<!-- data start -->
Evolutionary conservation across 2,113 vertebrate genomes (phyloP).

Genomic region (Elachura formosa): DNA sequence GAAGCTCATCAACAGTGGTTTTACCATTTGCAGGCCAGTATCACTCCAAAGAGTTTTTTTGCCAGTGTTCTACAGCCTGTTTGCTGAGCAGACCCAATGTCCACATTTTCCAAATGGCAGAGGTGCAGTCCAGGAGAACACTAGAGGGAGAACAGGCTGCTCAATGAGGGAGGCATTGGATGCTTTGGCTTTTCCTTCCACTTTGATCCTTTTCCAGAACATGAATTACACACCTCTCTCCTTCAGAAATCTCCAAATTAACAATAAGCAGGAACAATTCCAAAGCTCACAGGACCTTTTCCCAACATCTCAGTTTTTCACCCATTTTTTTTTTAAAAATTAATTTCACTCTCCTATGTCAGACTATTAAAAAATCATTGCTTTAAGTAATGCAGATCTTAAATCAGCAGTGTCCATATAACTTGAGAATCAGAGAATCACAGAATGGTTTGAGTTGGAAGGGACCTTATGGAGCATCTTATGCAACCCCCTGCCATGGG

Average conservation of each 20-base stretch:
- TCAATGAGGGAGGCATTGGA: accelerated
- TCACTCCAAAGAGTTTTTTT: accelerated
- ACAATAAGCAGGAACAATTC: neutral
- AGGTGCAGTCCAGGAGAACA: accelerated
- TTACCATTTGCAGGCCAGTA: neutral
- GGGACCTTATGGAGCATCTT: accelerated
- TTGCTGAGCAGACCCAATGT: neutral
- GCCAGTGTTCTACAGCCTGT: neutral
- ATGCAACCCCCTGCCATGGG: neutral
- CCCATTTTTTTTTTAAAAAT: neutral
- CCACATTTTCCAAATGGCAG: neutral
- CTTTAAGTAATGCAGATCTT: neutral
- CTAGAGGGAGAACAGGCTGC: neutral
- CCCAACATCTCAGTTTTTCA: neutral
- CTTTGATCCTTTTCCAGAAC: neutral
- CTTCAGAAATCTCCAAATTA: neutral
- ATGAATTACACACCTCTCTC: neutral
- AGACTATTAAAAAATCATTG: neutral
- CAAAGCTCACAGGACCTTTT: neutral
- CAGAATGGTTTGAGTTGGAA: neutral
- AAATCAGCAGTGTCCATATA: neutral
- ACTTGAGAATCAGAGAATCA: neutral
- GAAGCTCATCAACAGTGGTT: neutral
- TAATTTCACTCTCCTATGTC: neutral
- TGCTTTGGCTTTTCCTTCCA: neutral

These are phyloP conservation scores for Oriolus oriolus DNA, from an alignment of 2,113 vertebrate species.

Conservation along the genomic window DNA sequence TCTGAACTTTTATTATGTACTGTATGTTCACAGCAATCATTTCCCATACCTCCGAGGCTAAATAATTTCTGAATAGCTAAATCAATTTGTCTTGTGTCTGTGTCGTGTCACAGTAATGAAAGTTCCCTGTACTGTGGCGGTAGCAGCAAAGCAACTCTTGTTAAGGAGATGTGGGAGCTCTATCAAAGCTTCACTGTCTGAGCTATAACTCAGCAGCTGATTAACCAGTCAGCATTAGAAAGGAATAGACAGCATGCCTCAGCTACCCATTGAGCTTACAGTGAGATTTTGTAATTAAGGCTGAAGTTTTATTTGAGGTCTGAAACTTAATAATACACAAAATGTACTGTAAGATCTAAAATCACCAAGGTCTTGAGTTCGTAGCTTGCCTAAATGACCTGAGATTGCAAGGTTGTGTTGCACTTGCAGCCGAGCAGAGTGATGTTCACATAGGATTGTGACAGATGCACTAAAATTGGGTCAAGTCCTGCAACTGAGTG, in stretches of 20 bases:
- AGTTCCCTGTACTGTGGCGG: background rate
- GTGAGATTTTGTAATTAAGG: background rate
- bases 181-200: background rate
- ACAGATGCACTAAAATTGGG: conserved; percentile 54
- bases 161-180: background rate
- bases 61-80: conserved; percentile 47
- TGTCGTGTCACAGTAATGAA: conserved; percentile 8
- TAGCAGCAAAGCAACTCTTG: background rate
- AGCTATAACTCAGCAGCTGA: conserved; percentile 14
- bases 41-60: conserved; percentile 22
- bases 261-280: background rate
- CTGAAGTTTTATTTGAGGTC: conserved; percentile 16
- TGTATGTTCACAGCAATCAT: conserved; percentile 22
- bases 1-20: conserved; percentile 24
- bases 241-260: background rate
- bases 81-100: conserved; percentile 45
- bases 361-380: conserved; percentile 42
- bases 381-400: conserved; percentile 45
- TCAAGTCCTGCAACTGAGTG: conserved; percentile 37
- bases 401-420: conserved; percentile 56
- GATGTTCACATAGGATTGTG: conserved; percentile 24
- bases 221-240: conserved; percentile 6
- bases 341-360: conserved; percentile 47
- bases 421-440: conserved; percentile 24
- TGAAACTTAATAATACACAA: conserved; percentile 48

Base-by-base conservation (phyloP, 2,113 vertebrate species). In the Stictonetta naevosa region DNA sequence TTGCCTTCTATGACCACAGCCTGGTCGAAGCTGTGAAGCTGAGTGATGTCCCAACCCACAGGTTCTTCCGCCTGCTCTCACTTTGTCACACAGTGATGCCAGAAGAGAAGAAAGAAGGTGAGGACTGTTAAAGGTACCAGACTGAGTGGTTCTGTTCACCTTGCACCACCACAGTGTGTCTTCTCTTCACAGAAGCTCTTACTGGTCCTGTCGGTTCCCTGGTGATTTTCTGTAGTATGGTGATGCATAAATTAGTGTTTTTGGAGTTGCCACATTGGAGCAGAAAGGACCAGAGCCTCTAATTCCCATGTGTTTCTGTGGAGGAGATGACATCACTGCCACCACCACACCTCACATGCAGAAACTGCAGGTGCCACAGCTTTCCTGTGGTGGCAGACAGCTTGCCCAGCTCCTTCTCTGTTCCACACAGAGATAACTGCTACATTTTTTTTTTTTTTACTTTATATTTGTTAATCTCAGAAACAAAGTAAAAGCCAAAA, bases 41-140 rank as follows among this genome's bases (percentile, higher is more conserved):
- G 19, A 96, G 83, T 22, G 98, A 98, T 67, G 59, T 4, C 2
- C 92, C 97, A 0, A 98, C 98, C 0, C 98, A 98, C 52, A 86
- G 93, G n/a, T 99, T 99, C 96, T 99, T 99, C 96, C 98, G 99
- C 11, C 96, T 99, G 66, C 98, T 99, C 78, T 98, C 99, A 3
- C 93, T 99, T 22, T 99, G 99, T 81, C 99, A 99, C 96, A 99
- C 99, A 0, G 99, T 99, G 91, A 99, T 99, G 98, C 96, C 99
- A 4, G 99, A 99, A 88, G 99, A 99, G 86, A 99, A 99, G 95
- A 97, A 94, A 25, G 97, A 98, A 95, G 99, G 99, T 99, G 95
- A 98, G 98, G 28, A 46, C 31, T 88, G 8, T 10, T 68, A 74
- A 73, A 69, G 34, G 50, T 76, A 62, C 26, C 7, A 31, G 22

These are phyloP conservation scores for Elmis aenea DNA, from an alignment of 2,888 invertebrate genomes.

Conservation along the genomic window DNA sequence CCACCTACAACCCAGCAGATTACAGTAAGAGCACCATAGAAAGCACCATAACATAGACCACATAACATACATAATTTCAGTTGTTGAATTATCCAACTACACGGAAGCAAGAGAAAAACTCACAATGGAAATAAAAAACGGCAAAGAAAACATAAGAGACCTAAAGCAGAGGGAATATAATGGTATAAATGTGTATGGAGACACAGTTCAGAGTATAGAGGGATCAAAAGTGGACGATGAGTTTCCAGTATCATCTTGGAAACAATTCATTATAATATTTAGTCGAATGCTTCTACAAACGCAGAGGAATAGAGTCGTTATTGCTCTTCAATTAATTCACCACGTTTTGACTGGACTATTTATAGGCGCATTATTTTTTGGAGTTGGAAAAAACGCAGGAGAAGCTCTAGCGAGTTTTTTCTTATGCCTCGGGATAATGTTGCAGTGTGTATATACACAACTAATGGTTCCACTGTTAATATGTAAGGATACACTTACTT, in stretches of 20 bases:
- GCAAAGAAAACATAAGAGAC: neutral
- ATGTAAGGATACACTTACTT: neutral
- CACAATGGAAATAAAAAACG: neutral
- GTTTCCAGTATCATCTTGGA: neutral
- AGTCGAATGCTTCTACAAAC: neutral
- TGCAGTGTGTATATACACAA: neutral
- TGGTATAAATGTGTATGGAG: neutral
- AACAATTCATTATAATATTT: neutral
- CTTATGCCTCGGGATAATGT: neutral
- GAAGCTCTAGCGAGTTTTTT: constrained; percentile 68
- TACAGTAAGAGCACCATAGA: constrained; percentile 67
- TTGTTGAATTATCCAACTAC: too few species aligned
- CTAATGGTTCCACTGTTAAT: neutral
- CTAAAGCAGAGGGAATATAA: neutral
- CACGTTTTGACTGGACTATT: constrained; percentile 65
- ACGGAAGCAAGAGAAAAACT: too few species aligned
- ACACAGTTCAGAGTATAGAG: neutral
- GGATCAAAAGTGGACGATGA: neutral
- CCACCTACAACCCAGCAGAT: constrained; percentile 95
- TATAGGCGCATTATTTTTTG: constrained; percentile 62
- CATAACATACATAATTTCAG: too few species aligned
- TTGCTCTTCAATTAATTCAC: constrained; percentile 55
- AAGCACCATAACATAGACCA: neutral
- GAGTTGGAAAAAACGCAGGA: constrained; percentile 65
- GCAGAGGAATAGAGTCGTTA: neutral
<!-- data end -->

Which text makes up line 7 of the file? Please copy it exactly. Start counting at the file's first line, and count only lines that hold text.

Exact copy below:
- AGGTGCAGTCCAGGAGAACA: accelerated